Cleared for access
- By Judi Hasson
- Sep 30, 2002
Faced with the urgency to tighten access to its buildings, the State Department will begin distributing 20,000 smart cards to employees in October that will make it easier as well as more secure to enter the department's offices in the United States.
It is the first time in 17 years that the department is updating its identification cards, replacing picture cards read by a machine with smart-card technology developed by Datakey Inc., a smart-card solutions company based in Minneapolis.
The new card carries a digital picture of the State employee and a chip that can authorize access to as many as 40 buildings in the United States and to specific secure areas, according to Lolie Kull, access control smart-card implementation manager for the department's Bureau of Diplomatic Security.
But more important, the smart card is likely to serve as a prototype for the government's attempts to authorize access and limit it when necessary.
"The advantage of smart cards is that it gives us much more than a visual ID," Kull said. "It gives us [public-key infrastructure] and ID authentication. It can also hold emergency medical information and other applications such as access to a motor pool."
The card does not contain biometric information, such as fingerprints or eye scans, but these security components are likely to be added to the card's chip, which has 32K of memory, according to Kull.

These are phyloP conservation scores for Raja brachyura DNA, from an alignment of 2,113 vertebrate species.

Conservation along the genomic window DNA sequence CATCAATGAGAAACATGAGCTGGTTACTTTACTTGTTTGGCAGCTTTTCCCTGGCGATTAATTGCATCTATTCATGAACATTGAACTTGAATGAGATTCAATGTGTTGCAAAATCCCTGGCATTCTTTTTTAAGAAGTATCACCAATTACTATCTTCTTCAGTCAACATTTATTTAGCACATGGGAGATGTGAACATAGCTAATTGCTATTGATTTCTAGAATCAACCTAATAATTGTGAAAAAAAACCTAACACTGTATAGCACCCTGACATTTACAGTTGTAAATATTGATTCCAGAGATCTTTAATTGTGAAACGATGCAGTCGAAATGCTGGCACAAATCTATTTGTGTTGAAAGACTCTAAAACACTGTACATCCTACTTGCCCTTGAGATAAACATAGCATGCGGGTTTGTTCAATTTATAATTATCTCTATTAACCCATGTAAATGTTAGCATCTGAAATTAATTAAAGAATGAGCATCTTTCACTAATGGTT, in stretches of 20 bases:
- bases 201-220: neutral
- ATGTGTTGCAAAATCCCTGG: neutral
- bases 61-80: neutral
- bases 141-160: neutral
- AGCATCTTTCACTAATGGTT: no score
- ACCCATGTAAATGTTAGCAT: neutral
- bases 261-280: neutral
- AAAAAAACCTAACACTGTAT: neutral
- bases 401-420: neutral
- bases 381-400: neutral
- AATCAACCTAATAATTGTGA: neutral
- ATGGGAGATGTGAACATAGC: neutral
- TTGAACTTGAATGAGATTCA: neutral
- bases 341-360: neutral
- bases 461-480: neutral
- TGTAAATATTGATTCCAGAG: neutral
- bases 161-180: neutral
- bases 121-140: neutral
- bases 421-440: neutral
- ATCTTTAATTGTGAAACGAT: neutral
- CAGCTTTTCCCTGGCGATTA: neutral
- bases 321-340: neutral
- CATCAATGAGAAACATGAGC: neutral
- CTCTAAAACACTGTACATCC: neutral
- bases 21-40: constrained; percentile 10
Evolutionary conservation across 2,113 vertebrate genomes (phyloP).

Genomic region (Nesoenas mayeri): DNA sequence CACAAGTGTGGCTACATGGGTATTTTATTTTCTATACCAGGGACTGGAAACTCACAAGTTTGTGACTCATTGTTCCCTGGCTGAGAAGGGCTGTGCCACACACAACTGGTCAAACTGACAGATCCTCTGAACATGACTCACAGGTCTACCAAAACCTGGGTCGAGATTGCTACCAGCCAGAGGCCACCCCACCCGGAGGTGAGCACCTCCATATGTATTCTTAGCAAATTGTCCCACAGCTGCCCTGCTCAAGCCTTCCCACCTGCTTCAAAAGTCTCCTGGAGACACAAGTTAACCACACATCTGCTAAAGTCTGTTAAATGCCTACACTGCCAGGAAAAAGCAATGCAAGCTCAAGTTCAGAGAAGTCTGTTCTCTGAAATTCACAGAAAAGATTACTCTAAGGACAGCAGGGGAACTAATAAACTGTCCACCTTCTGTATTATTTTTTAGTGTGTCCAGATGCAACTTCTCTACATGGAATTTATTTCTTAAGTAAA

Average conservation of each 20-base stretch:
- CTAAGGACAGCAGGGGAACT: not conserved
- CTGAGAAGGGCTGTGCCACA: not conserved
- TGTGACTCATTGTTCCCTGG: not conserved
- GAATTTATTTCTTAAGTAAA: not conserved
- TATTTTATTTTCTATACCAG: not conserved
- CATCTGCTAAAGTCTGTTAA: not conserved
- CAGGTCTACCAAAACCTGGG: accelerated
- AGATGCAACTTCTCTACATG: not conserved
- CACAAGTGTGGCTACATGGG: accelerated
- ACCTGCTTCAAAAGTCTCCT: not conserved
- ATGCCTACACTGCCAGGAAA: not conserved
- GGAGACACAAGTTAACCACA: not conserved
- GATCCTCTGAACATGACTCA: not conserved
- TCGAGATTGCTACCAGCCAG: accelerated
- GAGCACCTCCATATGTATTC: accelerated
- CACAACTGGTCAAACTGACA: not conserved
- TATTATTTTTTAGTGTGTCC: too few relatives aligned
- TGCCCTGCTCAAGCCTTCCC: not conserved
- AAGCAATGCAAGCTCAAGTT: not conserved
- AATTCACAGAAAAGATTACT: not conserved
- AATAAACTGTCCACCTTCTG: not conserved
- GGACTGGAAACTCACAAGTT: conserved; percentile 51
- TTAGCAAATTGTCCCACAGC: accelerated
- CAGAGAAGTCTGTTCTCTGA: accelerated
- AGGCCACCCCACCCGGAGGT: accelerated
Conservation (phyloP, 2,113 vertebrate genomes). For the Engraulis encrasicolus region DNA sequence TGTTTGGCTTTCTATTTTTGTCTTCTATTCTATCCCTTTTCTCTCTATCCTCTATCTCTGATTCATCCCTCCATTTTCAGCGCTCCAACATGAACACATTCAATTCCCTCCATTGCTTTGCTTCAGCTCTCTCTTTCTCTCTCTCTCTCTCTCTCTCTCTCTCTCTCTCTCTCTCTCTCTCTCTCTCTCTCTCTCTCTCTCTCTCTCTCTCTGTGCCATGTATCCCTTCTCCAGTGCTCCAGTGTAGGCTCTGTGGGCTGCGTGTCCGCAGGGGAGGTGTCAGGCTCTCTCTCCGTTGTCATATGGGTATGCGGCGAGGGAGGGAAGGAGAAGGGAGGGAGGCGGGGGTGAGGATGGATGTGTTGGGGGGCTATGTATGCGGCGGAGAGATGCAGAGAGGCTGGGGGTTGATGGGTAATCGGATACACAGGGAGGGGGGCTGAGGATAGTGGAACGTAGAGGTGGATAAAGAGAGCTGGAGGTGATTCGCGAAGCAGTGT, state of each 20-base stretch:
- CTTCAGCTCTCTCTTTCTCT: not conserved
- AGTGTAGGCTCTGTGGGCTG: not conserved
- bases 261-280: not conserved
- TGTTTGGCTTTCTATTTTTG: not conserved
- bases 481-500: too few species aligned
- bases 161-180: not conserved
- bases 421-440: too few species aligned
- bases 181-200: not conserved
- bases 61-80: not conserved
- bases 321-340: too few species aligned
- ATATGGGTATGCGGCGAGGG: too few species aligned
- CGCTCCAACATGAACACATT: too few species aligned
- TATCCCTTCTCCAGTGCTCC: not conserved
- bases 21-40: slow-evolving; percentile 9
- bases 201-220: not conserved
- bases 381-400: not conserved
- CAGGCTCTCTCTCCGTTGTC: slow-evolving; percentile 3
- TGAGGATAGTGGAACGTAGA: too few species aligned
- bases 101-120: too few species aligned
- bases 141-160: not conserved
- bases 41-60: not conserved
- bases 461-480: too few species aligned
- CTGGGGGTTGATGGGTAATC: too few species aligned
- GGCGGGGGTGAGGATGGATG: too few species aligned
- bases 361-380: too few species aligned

The department has been "following a very sound plan for deploying the card and updating the infrastructure as they do so. They can manage the existing card and the new card for the transition period," said Randy Vanderhoof, president and chief executive officer of the Smart Card Alliance.
State is working with the Transportation Department's Volpe National Transportation Systems Center to provide engineering and technical support to make the system work. Other federal agencies will be able to tap into the same blueprint.
To use the card, a person must swipe it through a machine and enter a personal identification number. When the employee leaves the building, the card must be swiped again, providing entry and exit data on every person going in and out of a building.
"The major thing that sets us apart is a complete solution: workstation software, smart cards and the software you can use to manage those cards once they are deployed," said Tim Russell, Datakey's vice president and general manager.
"The card is baseline infrastructure that can accommodate whatever biometric or other kinds of data the customer wants to add," he said.
Datakey, which provides cards for both commercial and government use, relies on off-the-shelf products and software to produce a system that provides such tools as password management, host authentication, public-key encryption, digital certificates and digital signatures.
In August, Datakey was selected as a supplier of middleware — including client software, software licenses and maintenance support — for the Defense Department's Common Access Card program. The $6.8 multiple-award, indefinite-delivery, indefinite-quantity contract will extend over three years.
State's program will first provide smart cards to workers in the Washington, D.C., area and then fan out across the country. Even Secretary Colin Powell carries a smart card, although he relies on staff to get him in the door of the department's headquarters, Kull said.
And the system is nearly foolproof. The only way someone could forge the card or break the code is with a lot of "time, money and technical expertise to get into the card," Kull said.
"Before [Sept. 11], it was important to know who was in the building. After [Sept. 11], it is imperative," she said.